However, avoid acting chummy with a journalist you don't know. That will be a turn off. Keep things professional.

11. Don't be a pest

Many journalists don't mind if you send a follow-up email or two after you've pitched them. But if they don't respond, assume that the journalists are not interested in your idea and don't continue contacting them. If you do, you'll risk being perceived as a pest, which will likely eliminate the possibility that the journalists would seriously consider any future pitches from you.

(Image courtesy of Bigstock, Young Man Shocked.)


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Mary Reed is the owner of Mary Reed Public Relations, a public relations and marketing firm based in Austin, Texas. She has also ghosted 21 nonfiction books.

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Comments

  • by Jacob Stoller Tue Oct 11, 2011 via web

    Great post, Mary - you've consolidated a lot of important aspects here. The one addition I would make is to review the editorial guidelines and calendars for magazines of particular interest. That way, you can pitch a story that relates to the main focus of an upcoming issue.

  • by Robin Thornton Tue Oct 11, 2011 via web

    Mary,

    Will definitely keep this as a definitive reference. At mononews, we suggest the same guidelines to our clients and provide identification of targeted journalists specifically for our clients' news -- to your point "be discriminating". And, we offer the option to send sseparate "needs adapted" releases to relevant groups of reporters, by geography, topic and media type.
    Thanks for the great article!

  • by SpencerBroome Tue Oct 11, 2011 via web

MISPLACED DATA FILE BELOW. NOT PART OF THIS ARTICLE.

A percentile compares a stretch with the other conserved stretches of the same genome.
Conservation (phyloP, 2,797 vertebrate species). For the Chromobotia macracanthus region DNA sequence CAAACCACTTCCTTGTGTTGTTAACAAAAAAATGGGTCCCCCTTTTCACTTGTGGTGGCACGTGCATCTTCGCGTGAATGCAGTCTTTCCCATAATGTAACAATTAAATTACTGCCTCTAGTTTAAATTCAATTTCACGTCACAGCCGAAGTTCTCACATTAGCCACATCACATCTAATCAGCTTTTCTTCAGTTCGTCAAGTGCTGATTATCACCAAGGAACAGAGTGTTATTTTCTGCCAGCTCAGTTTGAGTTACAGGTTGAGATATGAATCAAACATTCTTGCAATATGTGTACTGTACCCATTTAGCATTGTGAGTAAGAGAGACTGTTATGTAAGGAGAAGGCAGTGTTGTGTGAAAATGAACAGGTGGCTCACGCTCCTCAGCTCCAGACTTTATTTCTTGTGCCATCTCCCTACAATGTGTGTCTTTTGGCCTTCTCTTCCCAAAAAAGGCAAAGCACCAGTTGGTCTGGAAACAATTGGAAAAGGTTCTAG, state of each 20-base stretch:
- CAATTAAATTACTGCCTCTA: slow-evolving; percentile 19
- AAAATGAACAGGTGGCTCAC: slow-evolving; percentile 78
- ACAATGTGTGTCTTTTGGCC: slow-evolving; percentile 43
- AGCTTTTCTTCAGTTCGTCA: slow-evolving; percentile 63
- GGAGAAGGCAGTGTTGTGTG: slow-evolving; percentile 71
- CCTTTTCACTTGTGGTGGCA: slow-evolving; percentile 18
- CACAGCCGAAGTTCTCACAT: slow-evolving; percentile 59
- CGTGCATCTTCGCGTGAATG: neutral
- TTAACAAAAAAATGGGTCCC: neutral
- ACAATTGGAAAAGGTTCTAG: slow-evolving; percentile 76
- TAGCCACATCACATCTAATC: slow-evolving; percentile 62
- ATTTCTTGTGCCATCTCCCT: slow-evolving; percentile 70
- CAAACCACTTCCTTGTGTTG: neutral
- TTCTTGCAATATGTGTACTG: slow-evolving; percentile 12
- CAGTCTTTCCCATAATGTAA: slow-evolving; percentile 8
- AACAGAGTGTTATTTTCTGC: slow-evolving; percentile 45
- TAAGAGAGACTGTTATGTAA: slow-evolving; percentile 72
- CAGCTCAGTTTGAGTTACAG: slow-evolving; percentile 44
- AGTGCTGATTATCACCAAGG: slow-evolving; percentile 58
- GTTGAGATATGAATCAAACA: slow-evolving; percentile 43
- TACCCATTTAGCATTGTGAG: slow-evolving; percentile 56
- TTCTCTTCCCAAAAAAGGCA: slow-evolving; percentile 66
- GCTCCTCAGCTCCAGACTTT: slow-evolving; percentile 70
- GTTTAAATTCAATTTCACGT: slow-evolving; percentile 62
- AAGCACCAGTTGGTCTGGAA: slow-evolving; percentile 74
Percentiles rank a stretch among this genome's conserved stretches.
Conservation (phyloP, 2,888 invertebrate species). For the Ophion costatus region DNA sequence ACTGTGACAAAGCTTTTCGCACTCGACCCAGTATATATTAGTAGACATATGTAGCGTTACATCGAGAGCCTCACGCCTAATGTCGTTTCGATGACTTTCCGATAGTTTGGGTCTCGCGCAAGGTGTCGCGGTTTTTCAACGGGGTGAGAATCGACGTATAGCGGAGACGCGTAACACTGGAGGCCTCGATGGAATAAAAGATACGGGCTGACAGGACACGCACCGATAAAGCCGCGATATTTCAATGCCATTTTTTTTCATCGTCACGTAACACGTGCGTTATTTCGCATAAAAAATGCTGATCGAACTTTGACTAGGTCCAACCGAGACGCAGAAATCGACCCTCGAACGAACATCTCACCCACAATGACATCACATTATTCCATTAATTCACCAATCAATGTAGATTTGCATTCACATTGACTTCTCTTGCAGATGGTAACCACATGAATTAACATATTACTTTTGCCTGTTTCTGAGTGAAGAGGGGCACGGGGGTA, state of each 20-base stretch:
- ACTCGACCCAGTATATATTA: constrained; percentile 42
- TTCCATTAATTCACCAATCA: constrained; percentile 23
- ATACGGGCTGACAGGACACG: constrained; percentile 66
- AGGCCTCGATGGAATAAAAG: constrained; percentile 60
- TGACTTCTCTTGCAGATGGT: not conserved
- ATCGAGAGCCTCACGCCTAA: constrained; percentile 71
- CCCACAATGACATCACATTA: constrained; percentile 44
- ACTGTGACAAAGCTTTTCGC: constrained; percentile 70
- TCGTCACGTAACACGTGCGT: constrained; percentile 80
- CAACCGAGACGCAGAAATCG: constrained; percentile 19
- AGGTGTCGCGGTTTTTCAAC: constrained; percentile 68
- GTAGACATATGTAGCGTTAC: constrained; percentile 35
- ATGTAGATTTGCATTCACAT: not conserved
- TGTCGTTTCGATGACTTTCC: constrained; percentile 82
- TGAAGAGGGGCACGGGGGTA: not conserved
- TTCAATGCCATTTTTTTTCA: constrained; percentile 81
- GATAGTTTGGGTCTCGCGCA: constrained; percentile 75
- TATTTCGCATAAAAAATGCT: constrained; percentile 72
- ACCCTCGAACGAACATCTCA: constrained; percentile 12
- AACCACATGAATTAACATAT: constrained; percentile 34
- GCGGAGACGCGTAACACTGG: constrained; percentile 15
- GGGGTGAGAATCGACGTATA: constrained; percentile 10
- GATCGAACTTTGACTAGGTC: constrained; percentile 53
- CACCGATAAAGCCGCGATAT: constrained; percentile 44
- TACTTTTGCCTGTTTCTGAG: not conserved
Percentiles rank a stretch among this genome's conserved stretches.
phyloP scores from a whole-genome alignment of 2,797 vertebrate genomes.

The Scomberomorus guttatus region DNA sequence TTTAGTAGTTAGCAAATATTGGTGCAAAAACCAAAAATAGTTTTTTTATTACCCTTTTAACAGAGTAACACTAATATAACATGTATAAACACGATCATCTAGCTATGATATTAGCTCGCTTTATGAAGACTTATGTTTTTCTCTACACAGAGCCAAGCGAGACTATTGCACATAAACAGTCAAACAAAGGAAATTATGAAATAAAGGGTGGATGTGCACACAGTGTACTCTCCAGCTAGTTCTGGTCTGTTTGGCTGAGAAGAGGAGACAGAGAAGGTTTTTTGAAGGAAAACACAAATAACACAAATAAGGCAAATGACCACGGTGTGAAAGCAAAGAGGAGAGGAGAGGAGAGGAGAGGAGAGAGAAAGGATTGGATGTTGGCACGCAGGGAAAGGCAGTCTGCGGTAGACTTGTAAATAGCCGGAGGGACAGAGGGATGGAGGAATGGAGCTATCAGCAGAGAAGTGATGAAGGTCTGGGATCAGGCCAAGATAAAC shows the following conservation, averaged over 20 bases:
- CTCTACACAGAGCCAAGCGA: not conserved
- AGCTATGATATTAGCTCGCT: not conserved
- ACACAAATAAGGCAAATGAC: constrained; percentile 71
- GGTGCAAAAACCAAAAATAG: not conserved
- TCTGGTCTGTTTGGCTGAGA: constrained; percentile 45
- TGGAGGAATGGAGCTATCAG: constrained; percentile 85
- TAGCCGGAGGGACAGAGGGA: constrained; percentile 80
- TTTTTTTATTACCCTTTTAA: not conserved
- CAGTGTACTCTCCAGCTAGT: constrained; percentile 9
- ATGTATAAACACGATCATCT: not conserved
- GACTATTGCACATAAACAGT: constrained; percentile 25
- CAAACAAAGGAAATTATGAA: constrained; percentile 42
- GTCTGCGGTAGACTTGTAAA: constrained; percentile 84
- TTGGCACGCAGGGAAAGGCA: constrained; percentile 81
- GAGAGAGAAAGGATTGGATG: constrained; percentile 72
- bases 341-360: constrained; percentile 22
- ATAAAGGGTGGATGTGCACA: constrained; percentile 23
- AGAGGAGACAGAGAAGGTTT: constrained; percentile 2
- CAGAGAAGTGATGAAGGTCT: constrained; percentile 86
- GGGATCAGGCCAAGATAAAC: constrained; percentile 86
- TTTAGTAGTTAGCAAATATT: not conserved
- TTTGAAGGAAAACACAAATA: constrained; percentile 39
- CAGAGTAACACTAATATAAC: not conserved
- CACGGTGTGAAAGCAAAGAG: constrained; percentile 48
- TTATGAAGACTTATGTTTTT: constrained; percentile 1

Making it relevant and personal are always necessary. The last thing you want a journalist to say is, "What am I supposed to do with this?"

  • by Don Tepper Wed Oct 12, 2011 via web

    All good tips. If there are any key tips, I'd say they're "Make it relevant" and "Get to the point." I can deal with some of the other possible flaws. "Put your pitch in context" is good, but part of my job as an editor is to already be aware of context--the news of the day, for instance, and how the pitch fits in with that.

    So why do so many pitches lack so many of those elements? It's easy to blame inexperienced or inept PR people. And that's certainly one reason. But another tends to be the higher-ups in the company who have their own warped concept of what works. And usually that means cramming the first paragraph with hype about the company: "industry-leader," "cutting edge," "unique," "advanced design," and so on. Someone needs to knock these egocentric CEOs upside the head and explain the real facts of life to them. But that's not going to happen, and so we are forever faced with pitches that violate most--if not all--of the guidelines presented in the article.

  • by ME Hernandez Tue Oct 25, 2011 via web

    I hope a lot of people especially listen to the "Don't send attachments" and "Be discriminating" tips. I have a lot of emails I would consider including in a segment of a news site, but there's nothing in the text of the email. There's only a PDF attached with text that can't be easily copied. Just put the text into the body of the email please.

    Also, people send stories about subjects that we would never and have never covered. It's a waste of everyone's time.

  • by Christa M. Miller Tue Nov 29, 2011 via web

    I sit on both sides of the fence. As a blogger/trade journalist I get pitches that, even when they follow these guidelines, still seem canned -- it's like the PR person "followed the rules," but they're still focused on what they want, rather than on what I and my readers will get.

    Far preferable are the PR pros who seek to build long-term relationships with me, a mutual give and take based on conversation rather than pitching, about what a great fit we are for each other. Those experiences have been so good that I've been trying to work out how to build them into my pitching efforts!

  • by Ken Magill Tue Nov 29, 2011 via web

    12. Avoid acronyms and industry jargon.

    13. Avoid leading by stating the obvious like: "The holiday shoppig season is make or break for most retailers." Don't just craft a pitch that's relevant to the reporter's readers, lead the pitch with what's important to the reporters' readers.

  • by dstrand Tue Nov 12, 2013 via web

    Great post. For more along the same subject line you can check out our 3 part series written from a high tech journalist's perspective
    http://blog.strandmarketing.com/blog/bid/236034/The-Attention-Seekers-Guide-to-a-High-Tech-Journalist-s-Mind